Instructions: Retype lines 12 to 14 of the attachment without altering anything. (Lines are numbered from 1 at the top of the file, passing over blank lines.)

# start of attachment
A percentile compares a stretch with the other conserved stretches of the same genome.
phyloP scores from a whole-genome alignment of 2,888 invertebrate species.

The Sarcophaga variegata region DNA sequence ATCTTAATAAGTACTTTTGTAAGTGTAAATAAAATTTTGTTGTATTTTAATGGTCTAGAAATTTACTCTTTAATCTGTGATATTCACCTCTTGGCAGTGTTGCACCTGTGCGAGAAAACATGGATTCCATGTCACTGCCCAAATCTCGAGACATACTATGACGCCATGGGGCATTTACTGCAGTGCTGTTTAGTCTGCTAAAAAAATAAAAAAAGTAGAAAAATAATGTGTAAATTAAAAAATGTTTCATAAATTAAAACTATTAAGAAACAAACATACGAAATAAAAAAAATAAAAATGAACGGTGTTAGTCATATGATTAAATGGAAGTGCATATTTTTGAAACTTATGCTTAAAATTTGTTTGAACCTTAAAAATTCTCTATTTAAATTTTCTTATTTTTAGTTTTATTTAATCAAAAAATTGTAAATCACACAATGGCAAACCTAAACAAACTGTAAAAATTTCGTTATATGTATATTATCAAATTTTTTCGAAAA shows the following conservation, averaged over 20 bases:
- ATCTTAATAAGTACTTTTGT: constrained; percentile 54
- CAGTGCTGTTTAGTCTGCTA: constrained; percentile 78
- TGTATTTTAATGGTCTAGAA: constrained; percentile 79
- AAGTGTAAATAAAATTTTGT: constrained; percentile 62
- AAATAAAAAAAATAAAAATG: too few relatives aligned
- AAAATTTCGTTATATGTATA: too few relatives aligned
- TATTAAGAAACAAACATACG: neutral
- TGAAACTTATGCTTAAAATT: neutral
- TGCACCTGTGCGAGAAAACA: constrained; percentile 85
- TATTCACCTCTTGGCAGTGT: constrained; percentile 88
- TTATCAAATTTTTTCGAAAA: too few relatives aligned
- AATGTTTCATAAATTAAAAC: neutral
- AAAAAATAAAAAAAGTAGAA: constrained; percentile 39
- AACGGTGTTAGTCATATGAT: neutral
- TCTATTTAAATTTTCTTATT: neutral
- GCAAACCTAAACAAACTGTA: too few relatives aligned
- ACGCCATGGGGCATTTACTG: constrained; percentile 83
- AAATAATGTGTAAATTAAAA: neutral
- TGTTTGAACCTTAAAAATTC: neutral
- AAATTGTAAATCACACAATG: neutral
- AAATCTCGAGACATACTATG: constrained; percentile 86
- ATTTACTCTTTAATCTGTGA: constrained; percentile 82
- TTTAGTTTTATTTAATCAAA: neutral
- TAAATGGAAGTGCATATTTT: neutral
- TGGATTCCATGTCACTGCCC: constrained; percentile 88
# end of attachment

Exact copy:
- TGCACCTGTGCGAGAAAACA: constrained; percentile 85
- TATTCACCTCTTGGCAGTGT: constrained; percentile 88
- TTATCAAATTTTTTCGAAAA: too few relatives aligned